The newest addition to the MGM Resorts International portfolio, the landmark MGM National Harbor—featuring 1 million square feet of gaming, lodging, entertaining, dining, retail and parking space—is a showcase for sustainability on the eastern shore of the Potomac River, just south of Washington, D.C. Every element throughout the 24-story mixed-use development was designed with sustainability in mind, including extensive use of natural light, LED lighting and water-saving features, such as the 750,000-gallon cistern that will collect rainwater.
Even more impressive than the size and extensive sustainability features is the fact that the $1.3 billion MGM National Harbor was designed to achieve LEED Gold certification by the U.S. Green Building Council. This is one of the key reasons why Aggregate Industries recommended and supplied 25,000 cubic yards of concrete made with fly-ash blended cement for the structure’s foundation package, which included pile caps and grade beams.
The use of fly ash, a coal-combustion byproduct, as a partial replacement for portland cement can help designers and builders recycle industrial byproducts, achieve higher performance from concrete mixtures and earn points toward LEED certification of their projects. These blended cements have many properties that contribute to sustainable design—they produce stronger, longer-lasting concrete, reduce the consumption of nonrenewable raw materials, consume less energy and turn byproduct material from electric utilities into resources that would otherwise be disposed of in landfills.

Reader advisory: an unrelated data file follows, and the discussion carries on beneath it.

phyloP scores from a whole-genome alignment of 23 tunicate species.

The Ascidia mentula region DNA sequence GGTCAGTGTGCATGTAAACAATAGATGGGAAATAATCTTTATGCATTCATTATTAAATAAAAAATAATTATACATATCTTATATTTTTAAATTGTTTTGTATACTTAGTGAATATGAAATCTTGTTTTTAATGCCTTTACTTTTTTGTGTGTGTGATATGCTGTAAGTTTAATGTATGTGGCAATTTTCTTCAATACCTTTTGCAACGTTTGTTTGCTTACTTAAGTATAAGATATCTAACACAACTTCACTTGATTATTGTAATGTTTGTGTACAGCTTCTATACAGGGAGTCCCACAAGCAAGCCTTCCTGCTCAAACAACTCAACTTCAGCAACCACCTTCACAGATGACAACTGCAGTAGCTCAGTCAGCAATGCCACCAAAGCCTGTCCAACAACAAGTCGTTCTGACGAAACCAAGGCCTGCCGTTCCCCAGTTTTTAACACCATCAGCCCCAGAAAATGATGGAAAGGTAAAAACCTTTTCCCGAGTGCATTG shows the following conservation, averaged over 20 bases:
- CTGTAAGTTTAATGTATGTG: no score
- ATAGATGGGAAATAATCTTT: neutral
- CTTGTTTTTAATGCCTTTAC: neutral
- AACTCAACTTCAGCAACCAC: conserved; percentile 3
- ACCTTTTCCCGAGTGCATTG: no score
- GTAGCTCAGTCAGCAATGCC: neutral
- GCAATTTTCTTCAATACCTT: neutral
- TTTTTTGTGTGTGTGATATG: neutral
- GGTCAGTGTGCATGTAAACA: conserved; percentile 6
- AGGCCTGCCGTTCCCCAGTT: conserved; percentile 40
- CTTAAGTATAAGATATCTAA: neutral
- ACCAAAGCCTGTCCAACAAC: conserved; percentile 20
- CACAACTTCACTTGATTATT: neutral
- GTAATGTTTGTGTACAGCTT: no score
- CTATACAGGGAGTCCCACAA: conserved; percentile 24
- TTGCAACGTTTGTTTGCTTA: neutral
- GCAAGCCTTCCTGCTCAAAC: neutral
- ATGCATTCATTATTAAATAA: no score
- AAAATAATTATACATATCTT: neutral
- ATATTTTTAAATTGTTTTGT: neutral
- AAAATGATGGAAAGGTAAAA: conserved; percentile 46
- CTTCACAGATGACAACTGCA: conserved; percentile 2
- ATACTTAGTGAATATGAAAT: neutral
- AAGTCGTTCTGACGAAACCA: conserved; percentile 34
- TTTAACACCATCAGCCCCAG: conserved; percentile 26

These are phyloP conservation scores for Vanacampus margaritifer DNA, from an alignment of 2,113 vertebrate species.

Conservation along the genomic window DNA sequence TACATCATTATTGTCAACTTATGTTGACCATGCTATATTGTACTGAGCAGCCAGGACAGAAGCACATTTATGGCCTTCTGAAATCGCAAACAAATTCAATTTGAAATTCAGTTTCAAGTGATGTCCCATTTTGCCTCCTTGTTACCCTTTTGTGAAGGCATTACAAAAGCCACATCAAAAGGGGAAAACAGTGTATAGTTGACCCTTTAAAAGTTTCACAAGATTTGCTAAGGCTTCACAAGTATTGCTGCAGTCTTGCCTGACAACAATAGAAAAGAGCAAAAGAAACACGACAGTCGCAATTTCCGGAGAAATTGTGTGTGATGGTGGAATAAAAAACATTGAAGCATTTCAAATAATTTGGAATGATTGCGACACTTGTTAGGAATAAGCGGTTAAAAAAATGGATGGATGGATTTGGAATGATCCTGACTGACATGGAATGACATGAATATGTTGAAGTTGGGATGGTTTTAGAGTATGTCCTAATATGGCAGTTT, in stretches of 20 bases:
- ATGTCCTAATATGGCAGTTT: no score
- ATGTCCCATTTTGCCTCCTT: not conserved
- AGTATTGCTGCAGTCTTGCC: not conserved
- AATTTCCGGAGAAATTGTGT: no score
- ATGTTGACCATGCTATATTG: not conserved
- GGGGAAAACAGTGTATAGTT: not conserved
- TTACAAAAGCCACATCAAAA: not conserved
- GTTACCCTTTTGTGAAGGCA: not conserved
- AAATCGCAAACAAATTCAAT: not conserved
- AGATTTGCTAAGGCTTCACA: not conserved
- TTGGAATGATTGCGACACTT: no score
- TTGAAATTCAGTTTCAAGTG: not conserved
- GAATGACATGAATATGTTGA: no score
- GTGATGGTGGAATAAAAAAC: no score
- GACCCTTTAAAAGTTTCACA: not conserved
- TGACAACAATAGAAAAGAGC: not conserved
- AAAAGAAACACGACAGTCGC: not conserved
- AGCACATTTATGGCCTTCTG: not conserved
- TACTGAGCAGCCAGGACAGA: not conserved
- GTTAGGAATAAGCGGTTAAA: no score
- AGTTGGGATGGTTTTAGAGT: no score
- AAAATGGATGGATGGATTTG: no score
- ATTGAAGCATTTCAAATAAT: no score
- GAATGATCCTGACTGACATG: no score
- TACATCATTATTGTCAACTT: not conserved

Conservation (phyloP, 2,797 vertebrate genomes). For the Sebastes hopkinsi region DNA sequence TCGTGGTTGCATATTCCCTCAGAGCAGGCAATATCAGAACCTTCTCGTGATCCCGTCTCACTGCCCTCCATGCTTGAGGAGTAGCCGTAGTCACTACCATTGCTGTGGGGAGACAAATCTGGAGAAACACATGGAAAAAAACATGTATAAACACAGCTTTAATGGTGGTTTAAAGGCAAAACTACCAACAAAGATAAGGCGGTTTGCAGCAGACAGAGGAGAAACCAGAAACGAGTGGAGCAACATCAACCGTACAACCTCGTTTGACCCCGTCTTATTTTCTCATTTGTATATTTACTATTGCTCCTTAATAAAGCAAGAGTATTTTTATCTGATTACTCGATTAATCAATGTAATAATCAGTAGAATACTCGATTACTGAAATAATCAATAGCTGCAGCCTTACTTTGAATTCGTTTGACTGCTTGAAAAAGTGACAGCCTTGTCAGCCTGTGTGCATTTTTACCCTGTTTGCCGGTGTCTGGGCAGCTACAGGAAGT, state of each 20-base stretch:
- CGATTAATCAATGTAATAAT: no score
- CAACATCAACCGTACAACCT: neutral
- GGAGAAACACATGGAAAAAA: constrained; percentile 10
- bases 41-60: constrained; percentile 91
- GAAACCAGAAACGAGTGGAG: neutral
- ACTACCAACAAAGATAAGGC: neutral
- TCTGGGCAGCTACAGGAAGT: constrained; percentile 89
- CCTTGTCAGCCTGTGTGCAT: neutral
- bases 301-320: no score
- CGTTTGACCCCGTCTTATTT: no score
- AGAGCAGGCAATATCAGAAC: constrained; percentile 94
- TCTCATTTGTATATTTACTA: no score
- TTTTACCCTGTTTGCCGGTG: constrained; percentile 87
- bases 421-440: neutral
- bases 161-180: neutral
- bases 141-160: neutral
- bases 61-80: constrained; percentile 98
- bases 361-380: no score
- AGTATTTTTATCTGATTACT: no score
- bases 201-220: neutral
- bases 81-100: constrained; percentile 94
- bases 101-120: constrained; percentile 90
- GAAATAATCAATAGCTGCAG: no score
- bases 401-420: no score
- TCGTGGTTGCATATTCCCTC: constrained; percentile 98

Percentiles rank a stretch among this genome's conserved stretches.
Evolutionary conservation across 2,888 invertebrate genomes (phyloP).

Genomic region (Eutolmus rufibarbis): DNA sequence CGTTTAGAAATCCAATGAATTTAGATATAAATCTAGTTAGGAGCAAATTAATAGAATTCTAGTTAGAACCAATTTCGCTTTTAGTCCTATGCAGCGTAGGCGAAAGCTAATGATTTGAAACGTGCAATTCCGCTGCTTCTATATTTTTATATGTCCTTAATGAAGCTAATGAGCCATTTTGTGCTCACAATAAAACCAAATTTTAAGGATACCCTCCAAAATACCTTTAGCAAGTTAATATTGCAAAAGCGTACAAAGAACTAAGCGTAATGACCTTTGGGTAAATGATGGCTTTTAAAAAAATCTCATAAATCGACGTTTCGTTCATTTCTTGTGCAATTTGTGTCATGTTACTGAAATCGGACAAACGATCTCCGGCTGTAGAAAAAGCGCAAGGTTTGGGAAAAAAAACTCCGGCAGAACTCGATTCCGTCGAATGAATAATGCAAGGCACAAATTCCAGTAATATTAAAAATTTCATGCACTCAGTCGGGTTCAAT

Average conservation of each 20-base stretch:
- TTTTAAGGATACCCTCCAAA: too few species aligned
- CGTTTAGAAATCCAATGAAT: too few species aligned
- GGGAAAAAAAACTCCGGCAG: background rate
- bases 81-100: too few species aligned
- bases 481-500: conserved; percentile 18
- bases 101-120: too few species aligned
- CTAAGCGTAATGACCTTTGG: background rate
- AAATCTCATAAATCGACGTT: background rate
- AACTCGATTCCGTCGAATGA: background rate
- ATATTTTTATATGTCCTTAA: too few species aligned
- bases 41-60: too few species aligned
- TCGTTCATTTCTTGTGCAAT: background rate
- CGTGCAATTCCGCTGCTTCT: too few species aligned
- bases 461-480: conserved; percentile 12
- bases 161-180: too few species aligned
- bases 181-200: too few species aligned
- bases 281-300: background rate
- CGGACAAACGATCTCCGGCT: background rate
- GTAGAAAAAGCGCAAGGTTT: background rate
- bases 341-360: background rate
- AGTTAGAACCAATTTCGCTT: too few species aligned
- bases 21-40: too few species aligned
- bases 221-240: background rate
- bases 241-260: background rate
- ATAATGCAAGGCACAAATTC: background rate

In addition to the foundation package, Aggregate Industries also supplied 3,000 cubic yards of ready-mix concrete for MGM National Harbor’s decorative terraces, walkways and entryways, as well as all the aggregate needed to produce the remaining 150,000 cubic yards of structural concrete for completing the project.